I suspect we can all imagine the jokes that were bandied about when someone proposed a conference on the theme of Roman toilets, but the resulting workshop that was held in Rome in 2007 ultimately produced the book, Roman toilets: their archaeology and cultural history. Being seen as a rather taboo subject, as likely to be ignored out of embarrassment as much as anything else, has meant that there has not been a great deal of previous research conducted in this area. The introduction notes that in the 18th and 19th centuries, “…several excavators were blinded by the longstanding taboos about topics like toilets. They did not even recognize what they were digging up in some cases…The toilet in the macellum of Pozzuoli was regarded as a medical steam bath, and it was thought that, because the steam was so strong, one had to sit down as it was emitted into the room. The excavator of the toilet underneath the Domus Transitoria in Rome thought it was a machine chamber of a hydraulic lift…other toilets were regarded as chairs for medical treatment, bath showers, or prison installations.” (p. 2)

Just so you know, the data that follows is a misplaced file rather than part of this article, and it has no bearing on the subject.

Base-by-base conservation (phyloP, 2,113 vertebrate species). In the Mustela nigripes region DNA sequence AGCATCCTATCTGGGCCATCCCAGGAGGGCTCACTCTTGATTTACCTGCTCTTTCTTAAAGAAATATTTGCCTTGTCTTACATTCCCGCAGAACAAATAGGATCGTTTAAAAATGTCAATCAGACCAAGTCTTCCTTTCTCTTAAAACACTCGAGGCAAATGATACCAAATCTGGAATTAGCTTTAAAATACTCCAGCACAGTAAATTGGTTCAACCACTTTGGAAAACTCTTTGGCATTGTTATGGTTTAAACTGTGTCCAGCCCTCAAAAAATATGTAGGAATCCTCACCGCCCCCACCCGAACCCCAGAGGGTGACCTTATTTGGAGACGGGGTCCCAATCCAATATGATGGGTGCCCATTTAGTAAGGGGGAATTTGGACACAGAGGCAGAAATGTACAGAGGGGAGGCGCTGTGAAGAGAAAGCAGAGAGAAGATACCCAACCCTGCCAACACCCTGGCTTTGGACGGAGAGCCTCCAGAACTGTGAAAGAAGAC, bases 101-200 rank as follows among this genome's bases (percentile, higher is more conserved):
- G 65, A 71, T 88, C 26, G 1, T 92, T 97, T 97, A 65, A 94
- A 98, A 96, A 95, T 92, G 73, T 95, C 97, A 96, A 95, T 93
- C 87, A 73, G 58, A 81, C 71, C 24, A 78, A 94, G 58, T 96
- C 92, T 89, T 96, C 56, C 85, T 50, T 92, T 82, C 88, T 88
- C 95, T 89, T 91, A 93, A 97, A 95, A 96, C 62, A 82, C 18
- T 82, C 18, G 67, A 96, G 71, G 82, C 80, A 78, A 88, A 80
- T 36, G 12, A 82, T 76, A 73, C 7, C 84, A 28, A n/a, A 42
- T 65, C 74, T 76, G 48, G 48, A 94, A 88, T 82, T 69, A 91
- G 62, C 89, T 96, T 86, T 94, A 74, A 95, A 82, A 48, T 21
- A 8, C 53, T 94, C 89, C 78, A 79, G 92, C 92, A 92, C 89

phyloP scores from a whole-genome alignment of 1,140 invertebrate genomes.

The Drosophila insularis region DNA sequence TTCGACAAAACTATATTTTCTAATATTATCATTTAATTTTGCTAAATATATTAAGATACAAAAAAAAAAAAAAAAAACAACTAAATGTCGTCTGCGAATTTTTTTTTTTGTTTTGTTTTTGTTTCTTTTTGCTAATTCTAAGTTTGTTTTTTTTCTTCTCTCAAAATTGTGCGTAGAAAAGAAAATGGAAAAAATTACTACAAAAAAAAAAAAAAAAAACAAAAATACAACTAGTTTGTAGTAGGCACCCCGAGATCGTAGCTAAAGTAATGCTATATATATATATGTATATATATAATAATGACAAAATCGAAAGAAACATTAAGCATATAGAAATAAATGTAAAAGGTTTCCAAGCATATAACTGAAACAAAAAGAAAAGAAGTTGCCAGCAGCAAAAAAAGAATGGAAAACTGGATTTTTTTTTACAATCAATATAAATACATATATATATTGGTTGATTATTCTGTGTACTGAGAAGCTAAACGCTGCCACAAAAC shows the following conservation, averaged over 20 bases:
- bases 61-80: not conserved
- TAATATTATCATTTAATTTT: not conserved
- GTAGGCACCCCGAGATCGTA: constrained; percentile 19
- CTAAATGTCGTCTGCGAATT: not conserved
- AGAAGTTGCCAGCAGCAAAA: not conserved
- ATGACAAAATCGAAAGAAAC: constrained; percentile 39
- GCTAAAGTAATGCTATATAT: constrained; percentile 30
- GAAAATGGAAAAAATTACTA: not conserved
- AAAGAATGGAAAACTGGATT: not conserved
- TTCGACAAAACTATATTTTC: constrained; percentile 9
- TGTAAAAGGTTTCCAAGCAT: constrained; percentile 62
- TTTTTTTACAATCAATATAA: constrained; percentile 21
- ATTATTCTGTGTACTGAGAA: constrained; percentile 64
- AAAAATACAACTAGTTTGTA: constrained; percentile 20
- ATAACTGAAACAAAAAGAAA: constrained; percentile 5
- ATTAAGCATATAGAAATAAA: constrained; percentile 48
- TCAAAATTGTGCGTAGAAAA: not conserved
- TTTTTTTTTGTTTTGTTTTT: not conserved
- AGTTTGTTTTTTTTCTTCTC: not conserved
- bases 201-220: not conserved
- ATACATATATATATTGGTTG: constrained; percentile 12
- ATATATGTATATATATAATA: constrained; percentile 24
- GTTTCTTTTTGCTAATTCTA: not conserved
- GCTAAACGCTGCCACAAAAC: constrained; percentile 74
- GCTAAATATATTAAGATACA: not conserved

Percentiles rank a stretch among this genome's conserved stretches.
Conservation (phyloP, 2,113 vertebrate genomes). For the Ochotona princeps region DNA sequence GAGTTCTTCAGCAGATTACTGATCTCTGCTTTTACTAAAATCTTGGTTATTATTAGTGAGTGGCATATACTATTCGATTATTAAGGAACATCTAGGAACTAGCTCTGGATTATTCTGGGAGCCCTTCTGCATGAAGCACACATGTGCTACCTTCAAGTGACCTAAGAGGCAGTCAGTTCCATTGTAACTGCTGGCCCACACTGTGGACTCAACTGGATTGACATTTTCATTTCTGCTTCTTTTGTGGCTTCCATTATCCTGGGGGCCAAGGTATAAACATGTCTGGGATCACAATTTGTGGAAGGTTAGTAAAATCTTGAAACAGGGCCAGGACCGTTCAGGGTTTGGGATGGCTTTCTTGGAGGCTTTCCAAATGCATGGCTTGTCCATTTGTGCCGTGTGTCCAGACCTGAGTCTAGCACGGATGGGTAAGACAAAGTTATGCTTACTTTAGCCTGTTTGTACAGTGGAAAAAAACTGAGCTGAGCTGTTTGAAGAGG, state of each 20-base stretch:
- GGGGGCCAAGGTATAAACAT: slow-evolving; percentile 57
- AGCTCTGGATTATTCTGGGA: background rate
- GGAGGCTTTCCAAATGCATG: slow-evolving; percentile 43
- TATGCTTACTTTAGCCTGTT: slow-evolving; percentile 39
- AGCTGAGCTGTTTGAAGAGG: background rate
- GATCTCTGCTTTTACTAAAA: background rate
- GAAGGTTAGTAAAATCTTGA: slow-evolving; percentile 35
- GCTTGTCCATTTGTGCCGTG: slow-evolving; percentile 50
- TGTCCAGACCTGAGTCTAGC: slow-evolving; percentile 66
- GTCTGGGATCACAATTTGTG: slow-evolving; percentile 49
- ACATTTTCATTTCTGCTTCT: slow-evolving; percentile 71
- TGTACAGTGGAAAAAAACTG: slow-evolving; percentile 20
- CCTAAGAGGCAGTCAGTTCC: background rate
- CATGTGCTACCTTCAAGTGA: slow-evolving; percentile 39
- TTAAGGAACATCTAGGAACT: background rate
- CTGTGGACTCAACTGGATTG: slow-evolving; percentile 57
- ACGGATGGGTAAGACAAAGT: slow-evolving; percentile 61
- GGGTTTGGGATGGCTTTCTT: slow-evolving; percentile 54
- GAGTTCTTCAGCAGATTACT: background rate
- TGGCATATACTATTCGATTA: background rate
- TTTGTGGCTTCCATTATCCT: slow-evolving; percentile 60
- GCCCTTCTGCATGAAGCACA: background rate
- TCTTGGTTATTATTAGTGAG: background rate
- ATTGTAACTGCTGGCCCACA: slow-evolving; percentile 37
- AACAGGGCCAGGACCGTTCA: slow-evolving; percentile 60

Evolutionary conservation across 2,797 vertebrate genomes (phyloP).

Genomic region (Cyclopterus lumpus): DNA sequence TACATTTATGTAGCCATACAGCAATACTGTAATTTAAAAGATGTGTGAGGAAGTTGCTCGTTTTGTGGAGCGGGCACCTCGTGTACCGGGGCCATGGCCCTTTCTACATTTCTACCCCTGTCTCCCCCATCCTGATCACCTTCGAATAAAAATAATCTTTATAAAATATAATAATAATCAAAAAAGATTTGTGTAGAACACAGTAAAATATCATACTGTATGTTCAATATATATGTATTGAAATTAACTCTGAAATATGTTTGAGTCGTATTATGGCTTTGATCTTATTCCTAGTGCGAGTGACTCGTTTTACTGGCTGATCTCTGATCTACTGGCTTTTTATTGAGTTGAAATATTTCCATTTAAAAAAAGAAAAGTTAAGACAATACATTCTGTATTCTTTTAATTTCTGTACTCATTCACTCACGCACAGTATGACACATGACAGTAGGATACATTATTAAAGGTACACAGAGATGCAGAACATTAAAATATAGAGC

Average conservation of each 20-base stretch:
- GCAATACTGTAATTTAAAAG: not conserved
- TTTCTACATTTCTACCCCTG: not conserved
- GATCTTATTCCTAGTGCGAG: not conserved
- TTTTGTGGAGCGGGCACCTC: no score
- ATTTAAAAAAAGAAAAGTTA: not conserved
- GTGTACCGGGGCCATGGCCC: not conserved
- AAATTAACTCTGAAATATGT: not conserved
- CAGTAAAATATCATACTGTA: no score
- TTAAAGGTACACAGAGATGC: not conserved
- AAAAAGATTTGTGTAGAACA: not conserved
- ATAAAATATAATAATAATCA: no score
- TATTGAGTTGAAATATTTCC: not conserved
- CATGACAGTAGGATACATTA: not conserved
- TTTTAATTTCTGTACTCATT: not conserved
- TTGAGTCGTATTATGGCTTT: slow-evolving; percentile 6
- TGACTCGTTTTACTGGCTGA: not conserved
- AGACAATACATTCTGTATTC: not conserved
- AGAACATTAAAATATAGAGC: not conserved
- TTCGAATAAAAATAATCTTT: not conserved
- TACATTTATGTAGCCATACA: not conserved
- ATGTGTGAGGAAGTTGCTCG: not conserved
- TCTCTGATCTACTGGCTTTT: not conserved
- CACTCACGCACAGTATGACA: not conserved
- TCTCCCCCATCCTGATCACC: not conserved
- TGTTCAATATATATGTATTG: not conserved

The discussion on hygiene issues may make you cringe a bit (just think about those communal sponges on sticks); but if you’ve ever had any curiosity about Roman multi-seater latrines or thought about cultural attitudes to toilet behaviour, then this is the most complete study currently available.
Jansen, Gemma C. M., Koloski-Ostrow, Ann Olga & Moormann, Eric M. (2011, eds.) Roman toilets: their archaeology and cultural history. Leuven: Peeters.
Classmark: Folio DG78.R6 (ASSL)